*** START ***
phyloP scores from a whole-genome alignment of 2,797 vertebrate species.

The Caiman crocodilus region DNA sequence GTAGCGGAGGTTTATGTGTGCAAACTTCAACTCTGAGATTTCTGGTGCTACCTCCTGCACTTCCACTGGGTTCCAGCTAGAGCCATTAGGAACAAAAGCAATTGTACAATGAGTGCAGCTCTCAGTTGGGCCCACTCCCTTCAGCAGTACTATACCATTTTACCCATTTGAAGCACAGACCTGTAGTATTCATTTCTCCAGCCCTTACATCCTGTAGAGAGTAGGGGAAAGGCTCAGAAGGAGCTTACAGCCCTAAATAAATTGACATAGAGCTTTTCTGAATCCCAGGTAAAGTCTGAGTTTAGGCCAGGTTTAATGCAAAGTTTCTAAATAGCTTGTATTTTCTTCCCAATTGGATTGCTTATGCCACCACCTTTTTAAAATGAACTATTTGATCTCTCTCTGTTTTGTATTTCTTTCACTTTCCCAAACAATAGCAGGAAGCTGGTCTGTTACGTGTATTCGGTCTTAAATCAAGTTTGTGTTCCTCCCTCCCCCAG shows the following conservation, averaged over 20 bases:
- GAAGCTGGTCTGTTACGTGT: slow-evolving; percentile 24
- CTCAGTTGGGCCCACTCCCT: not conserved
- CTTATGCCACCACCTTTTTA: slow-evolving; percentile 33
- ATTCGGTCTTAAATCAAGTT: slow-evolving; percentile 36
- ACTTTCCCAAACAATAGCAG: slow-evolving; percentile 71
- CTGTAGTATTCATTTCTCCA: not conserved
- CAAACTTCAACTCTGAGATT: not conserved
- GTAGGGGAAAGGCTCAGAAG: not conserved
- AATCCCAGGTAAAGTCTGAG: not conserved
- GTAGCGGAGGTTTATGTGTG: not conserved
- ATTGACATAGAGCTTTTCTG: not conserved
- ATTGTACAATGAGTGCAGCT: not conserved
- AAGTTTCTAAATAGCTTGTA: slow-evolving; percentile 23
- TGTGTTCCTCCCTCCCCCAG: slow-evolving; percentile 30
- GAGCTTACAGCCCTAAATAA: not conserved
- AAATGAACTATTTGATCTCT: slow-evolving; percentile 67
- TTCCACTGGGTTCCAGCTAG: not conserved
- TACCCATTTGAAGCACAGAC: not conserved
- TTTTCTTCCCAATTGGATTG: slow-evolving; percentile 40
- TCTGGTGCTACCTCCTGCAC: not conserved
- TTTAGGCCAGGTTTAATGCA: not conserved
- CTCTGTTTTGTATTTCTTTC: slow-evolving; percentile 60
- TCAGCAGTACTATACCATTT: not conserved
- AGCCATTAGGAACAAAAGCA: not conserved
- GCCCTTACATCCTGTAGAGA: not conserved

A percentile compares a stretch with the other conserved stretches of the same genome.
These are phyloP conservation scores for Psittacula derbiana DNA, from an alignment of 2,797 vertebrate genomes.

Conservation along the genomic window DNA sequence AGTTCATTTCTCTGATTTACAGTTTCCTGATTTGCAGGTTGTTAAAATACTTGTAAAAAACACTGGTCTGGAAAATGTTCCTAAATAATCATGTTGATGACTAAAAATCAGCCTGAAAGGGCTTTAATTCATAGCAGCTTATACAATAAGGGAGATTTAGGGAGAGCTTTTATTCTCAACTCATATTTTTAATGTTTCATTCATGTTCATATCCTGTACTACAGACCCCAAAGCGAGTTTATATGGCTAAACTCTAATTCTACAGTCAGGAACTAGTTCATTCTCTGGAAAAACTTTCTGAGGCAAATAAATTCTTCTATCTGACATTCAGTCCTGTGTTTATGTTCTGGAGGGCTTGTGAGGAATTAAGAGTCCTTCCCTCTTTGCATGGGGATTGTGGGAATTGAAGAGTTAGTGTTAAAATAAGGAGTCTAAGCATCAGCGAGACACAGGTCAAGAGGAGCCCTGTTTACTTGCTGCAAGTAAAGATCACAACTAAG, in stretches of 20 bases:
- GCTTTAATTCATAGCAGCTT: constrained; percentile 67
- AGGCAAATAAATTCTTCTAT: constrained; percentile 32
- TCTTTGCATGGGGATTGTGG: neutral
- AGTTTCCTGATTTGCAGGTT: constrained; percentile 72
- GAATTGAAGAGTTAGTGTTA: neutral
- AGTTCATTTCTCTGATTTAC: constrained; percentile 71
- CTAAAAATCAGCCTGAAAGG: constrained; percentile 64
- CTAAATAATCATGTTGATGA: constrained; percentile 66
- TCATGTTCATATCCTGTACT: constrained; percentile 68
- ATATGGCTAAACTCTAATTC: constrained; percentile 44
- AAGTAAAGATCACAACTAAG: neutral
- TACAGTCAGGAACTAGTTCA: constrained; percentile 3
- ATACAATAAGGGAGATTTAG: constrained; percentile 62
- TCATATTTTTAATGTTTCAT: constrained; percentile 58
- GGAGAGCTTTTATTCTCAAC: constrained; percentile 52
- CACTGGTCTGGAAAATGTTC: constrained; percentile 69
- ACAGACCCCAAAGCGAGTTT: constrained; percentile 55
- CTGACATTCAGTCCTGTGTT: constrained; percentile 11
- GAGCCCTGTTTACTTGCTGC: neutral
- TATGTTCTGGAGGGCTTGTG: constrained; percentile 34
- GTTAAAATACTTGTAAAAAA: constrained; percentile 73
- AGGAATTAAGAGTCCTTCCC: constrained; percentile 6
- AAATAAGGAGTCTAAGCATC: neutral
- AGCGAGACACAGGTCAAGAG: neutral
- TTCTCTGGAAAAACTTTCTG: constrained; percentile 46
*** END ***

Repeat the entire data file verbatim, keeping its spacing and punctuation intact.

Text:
phyloP scores from a whole-genome alignment of 2,797 vertebrate species.

The Caiman crocodilus region DNA sequence GTAGCGGAGGTTTATGTGTGCAAACTTCAACTCTGAGATTTCTGGTGCTACCTCCTGCACTTCCACTGGGTTCCAGCTAGAGCCATTAGGAACAAAAGCAATTGTACAATGAGTGCAGCTCTCAGTTGGGCCCACTCCCTTCAGCAGTACTATACCATTTTACCCATTTGAAGCACAGACCTGTAGTATTCATTTCTCCAGCCCTTACATCCTGTAGAGAGTAGGGGAAAGGCTCAGAAGGAGCTTACAGCCCTAAATAAATTGACATAGAGCTTTTCTGAATCCCAGGTAAAGTCTGAGTTTAGGCCAGGTTTAATGCAAAGTTTCTAAATAGCTTGTATTTTCTTCCCAATTGGATTGCTTATGCCACCACCTTTTTAAAATGAACTATTTGATCTCTCTCTGTTTTGTATTTCTTTCACTTTCCCAAACAATAGCAGGAAGCTGGTCTGTTACGTGTATTCGGTCTTAAATCAAGTTTGTGTTCCTCCCTCCCCCAG shows the following conservation, averaged over 20 bases:
- GAAGCTGGTCTGTTACGTGT: slow-evolving; percentile 24
- CTCAGTTGGGCCCACTCCCT: not conserved
- CTTATGCCACCACCTTTTTA: slow-evolving; percentile 33
- ATTCGGTCTTAAATCAAGTT: slow-evolving; percentile 36
- ACTTTCCCAAACAATAGCAG: slow-evolving; percentile 71
- CTGTAGTATTCATTTCTCCA: not conserved
- CAAACTTCAACTCTGAGATT: not conserved
- GTAGGGGAAAGGCTCAGAAG: not conserved
- AATCCCAGGTAAAGTCTGAG: not conserved
- GTAGCGGAGGTTTATGTGTG: not conserved
- ATTGACATAGAGCTTTTCTG: not conserved
- ATTGTACAATGAGTGCAGCT: not conserved
- AAGTTTCTAAATAGCTTGTA: slow-evolving; percentile 23
- TGTGTTCCTCCCTCCCCCAG: slow-evolving; percentile 30
- GAGCTTACAGCCCTAAATAA: not conserved
- AAATGAACTATTTGATCTCT: slow-evolving; percentile 67
- TTCCACTGGGTTCCAGCTAG: not conserved
- TACCCATTTGAAGCACAGAC: not conserved
- TTTTCTTCCCAATTGGATTG: slow-evolving; percentile 40
- TCTGGTGCTACCTCCTGCAC: not conserved
- TTTAGGCCAGGTTTAATGCA: not conserved
- CTCTGTTTTGTATTTCTTTC: slow-evolving; percentile 60
- TCAGCAGTACTATACCATTT: not conserved
- AGCCATTAGGAACAAAAGCA: not conserved
- GCCCTTACATCCTGTAGAGA: not conserved

A percentile compares a stretch with the other conserved stretches of the same genome.
These are phyloP conservation scores for Psittacula derbiana DNA, from an alignment of 2,797 vertebrate genomes.

Conservation along the genomic window DNA sequence AGTTCATTTCTCTGATTTACAGTTTCCTGATTTGCAGGTTGTTAAAATACTTGTAAAAAACACTGGTCTGGAAAATGTTCCTAAATAATCATGTTGATGACTAAAAATCAGCCTGAAAGGGCTTTAATTCATAGCAGCTTATACAATAAGGGAGATTTAGGGAGAGCTTTTATTCTCAACTCATATTTTTAATGTTTCATTCATGTTCATATCCTGTACTACAGACCCCAAAGCGAGTTTATATGGCTAAACTCTAATTCTACAGTCAGGAACTAGTTCATTCTCTGGAAAAACTTTCTGAGGCAAATAAATTCTTCTATCTGACATTCAGTCCTGTGTTTATGTTCTGGAGGGCTTGTGAGGAATTAAGAGTCCTTCCCTCTTTGCATGGGGATTGTGGGAATTGAAGAGTTAGTGTTAAAATAAGGAGTCTAAGCATCAGCGAGACACAGGTCAAGAGGAGCCCTGTTTACTTGCTGCAAGTAAAGATCACAACTAAG, in stretches of 20 bases:
- GCTTTAATTCATAGCAGCTT: constrained; percentile 67
- AGGCAAATAAATTCTTCTAT: constrained; percentile 32
- TCTTTGCATGGGGATTGTGG: neutral
- AGTTTCCTGATTTGCAGGTT: constrained; percentile 72
- GAATTGAAGAGTTAGTGTTA: neutral
- AGTTCATTTCTCTGATTTAC: constrained; percentile 71
- CTAAAAATCAGCCTGAAAGG: constrained; percentile 64
- CTAAATAATCATGTTGATGA: constrained; percentile 66
- TCATGTTCATATCCTGTACT: constrained; percentile 68
- ATATGGCTAAACTCTAATTC: constrained; percentile 44
- AAGTAAAGATCACAACTAAG: neutral
- TACAGTCAGGAACTAGTTCA: constrained; percentile 3
- ATACAATAAGGGAGATTTAG: constrained; percentile 62
- TCATATTTTTAATGTTTCAT: constrained; percentile 58
- GGAGAGCTTTTATTCTCAAC: constrained; percentile 52
- CACTGGTCTGGAAAATGTTC: constrained; percentile 69
- ACAGACCCCAAAGCGAGTTT: constrained; percentile 55
- CTGACATTCAGTCCTGTGTT: constrained; percentile 11
- GAGCCCTGTTTACTTGCTGC: neutral
- TATGTTCTGGAGGGCTTGTG: constrained; percentile 34
- GTTAAAATACTTGTAAAAAA: constrained; percentile 73
- AGGAATTAAGAGTCCTTCCC: constrained; percentile 6
- AAATAAGGAGTCTAAGCATC: neutral
- AGCGAGACACAGGTCAAGAG: neutral
- TTCTCTGGAAAAACTTTCTG: constrained; percentile 46